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Yes, Low Unemployment Does Raise Wages

The low unemployment rate gives increased bargaining power even to relatively disadvantaged workers.

Four years of decent wage growth does not undo the effects of 40 years of rising inequality, but the low unemployment rate gives workers increased bargaining power.

In the fall of 2013, Jared Bernstein and I wrote a book called Getting Back to Full Employment: A Better Bargain for Working People. The main point of the book was that low unemployment rates disproportionately benefited those who are most disadvantaged in the labor market. For this reason, we argued for using macroeconomic policy to get the unemployment rate as low as possible, until inflation became a clear problem.

At that time, the unemployment rate was still close to 7.0 percent. It was coming down from its Great Recession peak of 10.0 percent, but there were many economists, including some at the Federal Reserve Board, who argued that it should not be allowed to fall below a range between of 5.05.5 percent because lower rates of unemployment could trigger spiraling inflation. Our argument challenged that view.

We felt the evidence that unemployment rates this high should pose any sort of floor for macroeconomic policy were weak. Given the enormous gains from allowing the unemployment rate to fall further, we argued the Fed should take the small risk of accelerating inflation, and allow the unemployment to continue to decline.

Thankfully, Janet Yellen, who was then Fed chair, agreed with this position. (It helped that our friends with the Fed Up Coalition were also pushing hard in this direction.) Her replacement, Jerome Powell, seems to be following the same path, more or less.

Anyhow, we have now seen the unemployment rate fall below 4.0 percent, getting as low as 3.7 percent last fall, with impressive results.

First, it is easy to see who benefitted the most from the reduction in the unemployment rate. In 2013, when we wrote the book, the unemployment rate for Black people averaged more than 13.0 percent. The average for the second half of 2018 was just over 6.0 percent. The Latino unemployment rate fell from more than 9.0 percent to 4.5 percent. For workers with less than a high school degree, the drop was from more than 11.0 percent to less than 6.0 percent.

While it would be foolish to celebrate unemployment rates that are still way too high, it would also be foolish not to acknowledge the enormous gains to the most disadvantaged segments of the labor market that have resulted from the low overall unemployment rate.

These gains are also showing up in higher wages. Over the last four years, average weekly earnings, adjusted for inflation, have risen by 10.1 percent for workers at the cutoff for the bottom tenth of the wage distribution. They rose 8.5 percent for workers at the cutoff for the bottom quarter, and 5.6 percent for workers in the middle. Increases in state and local minimum wages almost certainly contributed to the wage gains at the bottom, although low unemployment was undoubtedly the major factor higher up the wage ladder.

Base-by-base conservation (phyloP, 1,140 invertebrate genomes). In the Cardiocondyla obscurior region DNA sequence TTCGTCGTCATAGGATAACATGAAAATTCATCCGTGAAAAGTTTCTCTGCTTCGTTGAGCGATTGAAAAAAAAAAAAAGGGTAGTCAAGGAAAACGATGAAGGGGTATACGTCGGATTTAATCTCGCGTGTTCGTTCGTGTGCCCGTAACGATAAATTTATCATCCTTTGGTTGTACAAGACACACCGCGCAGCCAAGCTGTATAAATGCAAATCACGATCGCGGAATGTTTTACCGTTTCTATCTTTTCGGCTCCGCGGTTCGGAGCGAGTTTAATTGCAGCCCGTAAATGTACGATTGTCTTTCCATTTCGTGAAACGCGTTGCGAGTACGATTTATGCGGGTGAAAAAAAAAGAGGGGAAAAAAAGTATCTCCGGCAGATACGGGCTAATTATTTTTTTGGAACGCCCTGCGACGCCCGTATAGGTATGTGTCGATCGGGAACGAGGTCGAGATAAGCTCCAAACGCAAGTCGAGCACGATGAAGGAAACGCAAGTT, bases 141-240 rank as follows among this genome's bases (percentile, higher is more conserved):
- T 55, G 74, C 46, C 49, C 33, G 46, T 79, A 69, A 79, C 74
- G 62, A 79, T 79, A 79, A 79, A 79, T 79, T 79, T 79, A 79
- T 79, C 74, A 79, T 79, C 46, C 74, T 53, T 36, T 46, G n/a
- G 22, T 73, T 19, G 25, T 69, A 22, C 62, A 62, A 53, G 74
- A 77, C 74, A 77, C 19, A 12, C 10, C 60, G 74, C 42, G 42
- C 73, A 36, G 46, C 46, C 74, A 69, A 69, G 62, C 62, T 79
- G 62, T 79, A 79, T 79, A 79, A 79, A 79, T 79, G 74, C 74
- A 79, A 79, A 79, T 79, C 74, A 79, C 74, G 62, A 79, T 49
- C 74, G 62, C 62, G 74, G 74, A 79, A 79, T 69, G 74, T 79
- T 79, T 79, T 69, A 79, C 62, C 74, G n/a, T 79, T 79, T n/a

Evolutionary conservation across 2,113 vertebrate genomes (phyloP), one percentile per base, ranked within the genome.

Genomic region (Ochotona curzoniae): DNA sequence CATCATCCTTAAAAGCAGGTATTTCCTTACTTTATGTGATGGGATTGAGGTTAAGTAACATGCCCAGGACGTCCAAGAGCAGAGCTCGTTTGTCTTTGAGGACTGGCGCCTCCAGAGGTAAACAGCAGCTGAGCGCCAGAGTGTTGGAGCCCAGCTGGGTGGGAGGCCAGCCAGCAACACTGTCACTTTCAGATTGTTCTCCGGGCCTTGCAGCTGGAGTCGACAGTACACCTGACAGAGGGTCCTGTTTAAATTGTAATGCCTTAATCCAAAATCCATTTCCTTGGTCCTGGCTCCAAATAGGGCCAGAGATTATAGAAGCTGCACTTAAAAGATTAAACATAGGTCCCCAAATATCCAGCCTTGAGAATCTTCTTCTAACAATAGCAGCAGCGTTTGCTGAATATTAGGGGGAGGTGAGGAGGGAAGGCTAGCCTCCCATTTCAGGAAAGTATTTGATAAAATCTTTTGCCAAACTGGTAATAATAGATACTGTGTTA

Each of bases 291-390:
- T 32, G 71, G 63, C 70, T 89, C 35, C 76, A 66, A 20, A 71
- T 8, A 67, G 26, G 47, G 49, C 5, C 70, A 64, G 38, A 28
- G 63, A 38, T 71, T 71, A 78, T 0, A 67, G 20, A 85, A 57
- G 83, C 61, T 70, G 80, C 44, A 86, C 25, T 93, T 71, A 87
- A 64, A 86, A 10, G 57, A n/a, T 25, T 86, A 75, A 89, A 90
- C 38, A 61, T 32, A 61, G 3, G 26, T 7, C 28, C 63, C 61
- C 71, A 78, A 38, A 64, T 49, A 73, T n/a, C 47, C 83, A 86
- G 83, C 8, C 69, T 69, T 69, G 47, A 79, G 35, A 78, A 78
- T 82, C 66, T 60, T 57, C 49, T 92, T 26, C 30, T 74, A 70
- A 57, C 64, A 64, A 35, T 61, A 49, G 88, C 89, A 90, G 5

The median weekly wage for Black workers has risen 7.4 percent over this four-year period, while the median wage for Latino workers has risen 6.8 percent. The median weekly wage for workers with just a high school degree rose 5.3 percent, and 3.7 percent for those with some college. Ironically, workers with a college degree have fared poorly, seeing their inflation-adjusted median wage actually fall by 0.2 percent over the last four years.

This is the only period, apart from the low unemployment years of the late 1990s, when workers at the middle and bottom of the wage distribution have seen sustained real wage growth. The story is turning out pretty much as Jared Bernstein and I had expected. Low unemployment rates give even relatively disadvantaged workers increased bargaining power, allowing them to share in the benefits of economic growth. There are reports of employers looking to hire stigmatized groups such as people with criminal records — people they would never look to hire in a labor market with high unemployment.

The fact that workers at the middle and bottom have been seeing healthy wage gains for the last four years does not mean the economy is great. There are still many people who cannot afford health care, rent, child care for their kids and other necessities of life. Four years of decent wage growth does not undo the effects of forty years of rising inequality.

However, it is important to recognize that at least things are moving in the right direction for now. If the current sub-4.0 percent rate of unemployment can be sustained, or ideally even pushed lower, it will mean that workers in the middle and bottom will continue to share in the gains from economic growth and make up some of the ground lost in prior decades.

As a practical matter, there are many policies that we might like to see the government pursue to help those at the middle and bottom. But having a full employment economy is, by comparison, relatively simple. We just have to keep the Federal Reserve Board from slamming the brakes on the economy with high interest rates. There are many good things we want the government to do, but in this case, we just need to keep it from doing something bad.